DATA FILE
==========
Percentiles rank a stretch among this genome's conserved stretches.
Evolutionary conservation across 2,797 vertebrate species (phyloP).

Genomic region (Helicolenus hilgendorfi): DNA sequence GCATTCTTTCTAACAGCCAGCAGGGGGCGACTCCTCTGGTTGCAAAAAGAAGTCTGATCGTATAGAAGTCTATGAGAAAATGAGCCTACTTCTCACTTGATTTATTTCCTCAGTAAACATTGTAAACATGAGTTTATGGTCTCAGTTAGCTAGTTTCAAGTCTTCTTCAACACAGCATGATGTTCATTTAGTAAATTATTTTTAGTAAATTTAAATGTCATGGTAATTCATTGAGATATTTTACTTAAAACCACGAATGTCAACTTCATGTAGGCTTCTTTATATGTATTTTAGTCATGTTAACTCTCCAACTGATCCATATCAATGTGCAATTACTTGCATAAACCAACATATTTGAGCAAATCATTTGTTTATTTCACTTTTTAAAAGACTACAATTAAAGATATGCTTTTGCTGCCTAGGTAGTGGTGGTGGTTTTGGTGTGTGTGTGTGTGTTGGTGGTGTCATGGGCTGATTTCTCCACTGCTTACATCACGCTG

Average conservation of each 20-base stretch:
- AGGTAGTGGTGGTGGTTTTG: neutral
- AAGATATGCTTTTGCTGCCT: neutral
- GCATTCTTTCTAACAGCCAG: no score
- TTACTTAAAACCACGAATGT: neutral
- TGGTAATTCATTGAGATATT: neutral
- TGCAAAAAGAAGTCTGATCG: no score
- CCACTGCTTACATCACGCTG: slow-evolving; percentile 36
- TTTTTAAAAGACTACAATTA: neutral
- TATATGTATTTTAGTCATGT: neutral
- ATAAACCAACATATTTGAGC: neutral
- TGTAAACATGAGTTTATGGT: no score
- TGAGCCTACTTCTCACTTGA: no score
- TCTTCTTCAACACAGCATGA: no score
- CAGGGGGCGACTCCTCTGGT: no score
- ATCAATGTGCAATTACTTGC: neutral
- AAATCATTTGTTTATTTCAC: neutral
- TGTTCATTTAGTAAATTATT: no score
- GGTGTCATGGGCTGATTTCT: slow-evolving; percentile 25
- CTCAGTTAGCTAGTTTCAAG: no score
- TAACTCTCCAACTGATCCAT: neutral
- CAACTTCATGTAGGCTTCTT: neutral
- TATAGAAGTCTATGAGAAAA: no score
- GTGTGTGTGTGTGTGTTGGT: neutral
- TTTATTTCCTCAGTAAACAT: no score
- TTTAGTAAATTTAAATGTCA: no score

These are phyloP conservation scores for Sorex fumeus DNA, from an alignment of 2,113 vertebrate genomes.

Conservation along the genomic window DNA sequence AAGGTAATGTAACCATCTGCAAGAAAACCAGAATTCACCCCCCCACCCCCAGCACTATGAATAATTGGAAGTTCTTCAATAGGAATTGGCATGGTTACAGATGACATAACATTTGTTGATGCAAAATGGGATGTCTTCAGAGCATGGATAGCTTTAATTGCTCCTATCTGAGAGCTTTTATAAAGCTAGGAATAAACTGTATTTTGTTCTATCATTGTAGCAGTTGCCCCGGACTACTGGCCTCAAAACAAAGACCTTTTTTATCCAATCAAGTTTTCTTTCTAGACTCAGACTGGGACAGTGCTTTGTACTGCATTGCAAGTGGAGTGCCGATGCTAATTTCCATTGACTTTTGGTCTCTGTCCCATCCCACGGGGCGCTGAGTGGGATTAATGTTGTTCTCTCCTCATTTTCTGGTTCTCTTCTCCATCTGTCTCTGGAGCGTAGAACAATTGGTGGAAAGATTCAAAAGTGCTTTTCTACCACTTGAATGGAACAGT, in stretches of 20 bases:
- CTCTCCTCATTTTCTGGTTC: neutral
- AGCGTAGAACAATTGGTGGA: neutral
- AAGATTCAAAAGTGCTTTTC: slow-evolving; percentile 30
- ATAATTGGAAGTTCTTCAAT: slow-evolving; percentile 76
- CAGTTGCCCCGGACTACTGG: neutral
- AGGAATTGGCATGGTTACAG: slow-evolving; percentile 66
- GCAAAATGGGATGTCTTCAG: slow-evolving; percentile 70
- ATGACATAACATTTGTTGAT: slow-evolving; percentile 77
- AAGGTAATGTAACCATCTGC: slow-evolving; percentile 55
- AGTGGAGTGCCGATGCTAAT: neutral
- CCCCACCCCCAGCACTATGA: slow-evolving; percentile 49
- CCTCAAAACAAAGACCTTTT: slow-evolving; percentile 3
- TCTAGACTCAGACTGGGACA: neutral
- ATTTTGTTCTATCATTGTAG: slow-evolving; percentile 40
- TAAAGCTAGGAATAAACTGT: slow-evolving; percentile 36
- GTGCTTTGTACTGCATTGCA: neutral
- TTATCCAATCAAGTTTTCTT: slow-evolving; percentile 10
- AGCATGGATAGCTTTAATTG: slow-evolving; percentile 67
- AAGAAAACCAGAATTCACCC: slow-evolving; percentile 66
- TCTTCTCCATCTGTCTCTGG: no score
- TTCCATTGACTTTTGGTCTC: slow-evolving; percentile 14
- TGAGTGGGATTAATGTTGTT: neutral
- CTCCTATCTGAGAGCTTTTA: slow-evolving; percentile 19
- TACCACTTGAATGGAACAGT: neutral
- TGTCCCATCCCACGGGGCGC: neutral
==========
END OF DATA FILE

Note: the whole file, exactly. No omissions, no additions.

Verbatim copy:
Percentiles rank a stretch among this genome's conserved stretches.
Evolutionary conservation across 2,797 vertebrate species (phyloP).

Genomic region (Helicolenus hilgendorfi): DNA sequence GCATTCTTTCTAACAGCCAGCAGGGGGCGACTCCTCTGGTTGCAAAAAGAAGTCTGATCGTATAGAAGTCTATGAGAAAATGAGCCTACTTCTCACTTGATTTATTTCCTCAGTAAACATTGTAAACATGAGTTTATGGTCTCAGTTAGCTAGTTTCAAGTCTTCTTCAACACAGCATGATGTTCATTTAGTAAATTATTTTTAGTAAATTTAAATGTCATGGTAATTCATTGAGATATTTTACTTAAAACCACGAATGTCAACTTCATGTAGGCTTCTTTATATGTATTTTAGTCATGTTAACTCTCCAACTGATCCATATCAATGTGCAATTACTTGCATAAACCAACATATTTGAGCAAATCATTTGTTTATTTCACTTTTTAAAAGACTACAATTAAAGATATGCTTTTGCTGCCTAGGTAGTGGTGGTGGTTTTGGTGTGTGTGTGTGTGTTGGTGGTGTCATGGGCTGATTTCTCCACTGCTTACATCACGCTG

Average conservation of each 20-base stretch:
- AGGTAGTGGTGGTGGTTTTG: neutral
- AAGATATGCTTTTGCTGCCT: neutral
- GCATTCTTTCTAACAGCCAG: no score
- TTACTTAAAACCACGAATGT: neutral
- TGGTAATTCATTGAGATATT: neutral
- TGCAAAAAGAAGTCTGATCG: no score
- CCACTGCTTACATCACGCTG: slow-evolving; percentile 36
- TTTTTAAAAGACTACAATTA: neutral
- TATATGTATTTTAGTCATGT: neutral
- ATAAACCAACATATTTGAGC: neutral
- TGTAAACATGAGTTTATGGT: no score
- TGAGCCTACTTCTCACTTGA: no score
- TCTTCTTCAACACAGCATGA: no score
- CAGGGGGCGACTCCTCTGGT: no score
- ATCAATGTGCAATTACTTGC: neutral
- AAATCATTTGTTTATTTCAC: neutral
- TGTTCATTTAGTAAATTATT: no score
- GGTGTCATGGGCTGATTTCT: slow-evolving; percentile 25
- CTCAGTTAGCTAGTTTCAAG: no score
- TAACTCTCCAACTGATCCAT: neutral
- CAACTTCATGTAGGCTTCTT: neutral
- TATAGAAGTCTATGAGAAAA: no score
- GTGTGTGTGTGTGTGTTGGT: neutral
- TTTATTTCCTCAGTAAACAT: no score
- TTTAGTAAATTTAAATGTCA: no score

These are phyloP conservation scores for Sorex fumeus DNA, from an alignment of 2,113 vertebrate genomes.

Conservation along the genomic window DNA sequence AAGGTAATGTAACCATCTGCAAGAAAACCAGAATTCACCCCCCCACCCCCAGCACTATGAATAATTGGAAGTTCTTCAATAGGAATTGGCATGGTTACAGATGACATAACATTTGTTGATGCAAAATGGGATGTCTTCAGAGCATGGATAGCTTTAATTGCTCCTATCTGAGAGCTTTTATAAAGCTAGGAATAAACTGTATTTTGTTCTATCATTGTAGCAGTTGCCCCGGACTACTGGCCTCAAAACAAAGACCTTTTTTATCCAATCAAGTTTTCTTTCTAGACTCAGACTGGGACAGTGCTTTGTACTGCATTGCAAGTGGAGTGCCGATGCTAATTTCCATTGACTTTTGGTCTCTGTCCCATCCCACGGGGCGCTGAGTGGGATTAATGTTGTTCTCTCCTCATTTTCTGGTTCTCTTCTCCATCTGTCTCTGGAGCGTAGAACAATTGGTGGAAAGATTCAAAAGTGCTTTTCTACCACTTGAATGGAACAGT, in stretches of 20 bases:
- CTCTCCTCATTTTCTGGTTC: neutral
- AGCGTAGAACAATTGGTGGA: neutral
- AAGATTCAAAAGTGCTTTTC: slow-evolving; percentile 30
- ATAATTGGAAGTTCTTCAAT: slow-evolving; percentile 76
- CAGTTGCCCCGGACTACTGG: neutral
- AGGAATTGGCATGGTTACAG: slow-evolving; percentile 66
- GCAAAATGGGATGTCTTCAG: slow-evolving; percentile 70
- ATGACATAACATTTGTTGAT: slow-evolving; percentile 77
- AAGGTAATGTAACCATCTGC: slow-evolving; percentile 55
- AGTGGAGTGCCGATGCTAAT: neutral
- CCCCACCCCCAGCACTATGA: slow-evolving; percentile 49
- CCTCAAAACAAAGACCTTTT: slow-evolving; percentile 3
- TCTAGACTCAGACTGGGACA: neutral
- ATTTTGTTCTATCATTGTAG: slow-evolving; percentile 40
- TAAAGCTAGGAATAAACTGT: slow-evolving; percentile 36
- GTGCTTTGTACTGCATTGCA: neutral
- TTATCCAATCAAGTTTTCTT: slow-evolving; percentile 10
- AGCATGGATAGCTTTAATTG: slow-evolving; percentile 67
- AAGAAAACCAGAATTCACCC: slow-evolving; percentile 66
- TCTTCTCCATCTGTCTCTGG: no score
- TTCCATTGACTTTTGGTCTC: slow-evolving; percentile 14
- TGAGTGGGATTAATGTTGTT: neutral
- CTCCTATCTGAGAGCTTTTA: slow-evolving; percentile 19
- TACCACTTGAATGGAACAGT: neutral
- TGTCCCATCCCACGGGGCGC: neutral